"Jesus wept." That's John 11:35, the shortest Bible verse. But even with just those two words, this verse still speaks some powerful truths that can radically affect the way we live and change how we traverse through faith, life and ministry.
A student in one foundations class once asked me, "Are all scriptures really useful?"
To that I could only ask whether he found any scripture to be useless. He said so confidently, "John 11:35. I've learned nothing from it."
With that statement, one must remember 2 Timothy 3:16 which states, "all Scripture is breathed out by God and profitable for teaching, for reproof, for correction, and for training in righteousness."
That tells us that every narrative in the Bible points to a certain life-changing truth.
Here are three amazing lessons from John 11:35:
1. Jesus Was Fully Man
The doctrine of Christ's full humanity is an essential part of our belief. Because Jesus fully became man for us, it shows us to what extent He was willing to go to become like us. Here's one thing to consider: I don't think any dog-lover would consider being transformed into a dog just to show a dog how loved it is, but Jesus was willing to become man—a gazillion steps lower than being God—for our sake.
It also speaks to us of Christ's humility as being willing to become man just to fulfill the will of the Father. Philippians 2:7 tells us that Jesus "emptied himself, by taking the form of a servant, being born in the likeness of men."
2. The Cost Of Our Sin Is Christ's Tears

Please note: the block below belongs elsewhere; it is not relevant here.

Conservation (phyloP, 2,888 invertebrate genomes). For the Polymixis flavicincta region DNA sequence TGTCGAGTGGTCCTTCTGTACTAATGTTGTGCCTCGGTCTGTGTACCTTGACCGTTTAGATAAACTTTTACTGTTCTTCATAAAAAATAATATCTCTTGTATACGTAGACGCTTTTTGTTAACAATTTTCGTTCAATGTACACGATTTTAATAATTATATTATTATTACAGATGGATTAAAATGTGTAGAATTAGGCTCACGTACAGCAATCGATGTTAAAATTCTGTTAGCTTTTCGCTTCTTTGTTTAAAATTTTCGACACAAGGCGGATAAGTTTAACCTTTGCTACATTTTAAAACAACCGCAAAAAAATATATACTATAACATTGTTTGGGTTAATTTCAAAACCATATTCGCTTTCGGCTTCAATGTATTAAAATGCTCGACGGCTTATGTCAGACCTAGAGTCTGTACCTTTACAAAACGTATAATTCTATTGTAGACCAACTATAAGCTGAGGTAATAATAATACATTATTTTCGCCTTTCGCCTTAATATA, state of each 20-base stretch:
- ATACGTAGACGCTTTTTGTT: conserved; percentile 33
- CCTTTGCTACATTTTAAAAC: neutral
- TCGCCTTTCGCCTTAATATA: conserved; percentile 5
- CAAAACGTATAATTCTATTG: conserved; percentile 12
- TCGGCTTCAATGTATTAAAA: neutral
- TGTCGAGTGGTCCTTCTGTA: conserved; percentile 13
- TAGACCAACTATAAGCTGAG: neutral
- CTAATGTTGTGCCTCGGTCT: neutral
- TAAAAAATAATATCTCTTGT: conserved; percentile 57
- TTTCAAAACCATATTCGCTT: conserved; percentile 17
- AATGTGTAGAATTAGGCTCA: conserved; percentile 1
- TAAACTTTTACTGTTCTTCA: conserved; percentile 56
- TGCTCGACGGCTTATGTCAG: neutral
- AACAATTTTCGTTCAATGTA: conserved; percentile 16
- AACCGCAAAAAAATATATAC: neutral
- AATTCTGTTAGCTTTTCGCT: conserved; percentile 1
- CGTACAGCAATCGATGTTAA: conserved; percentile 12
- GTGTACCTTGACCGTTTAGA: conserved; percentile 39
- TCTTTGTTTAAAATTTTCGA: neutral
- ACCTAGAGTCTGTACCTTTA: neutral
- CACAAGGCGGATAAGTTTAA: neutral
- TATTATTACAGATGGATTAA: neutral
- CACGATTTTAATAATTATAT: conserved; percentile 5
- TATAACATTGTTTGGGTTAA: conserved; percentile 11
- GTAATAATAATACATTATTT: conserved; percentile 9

It's often debated whether Jesus knew Lazarus would be raised from the dead. If he did know why would He cry over a dead man whom He knew would be alive again in a few minutes' time? I believe that what made Jesus weep was knowing that Lazarus—and virtually every sinner, which means everyone who has walked on planet earth—would taste death because of one thing: sin.
Romans 6:23 tells us, "For the wages of sin is death..."
That consequence is so grave that it breaks the heart of our Saviour. But what good news it is to know that He has conquered it once and for all, and that death no longer has a hold over us if only we believe that His work was more than sufficient to free us from death's sting.
3. Jesus' Compassion Is Unmistakable
The Greek word used for "wept" in this scripture is the word dakruó, which means to weep silently. Many times in Hebrew culture, loud weeping was done as a form of a public show of grief—sometimes even insincere. But to weep softly as to have tears fall unnoticeably is unmistakable in sincerity.
Jesus' compassion and love for Lazarus stands for His love for all mankind. Jesus looks to us and feels compassion. He looks to the lost and has compassion (Matthew 9:36). Jesus is compassion, and John 11:35 justifies that all the more.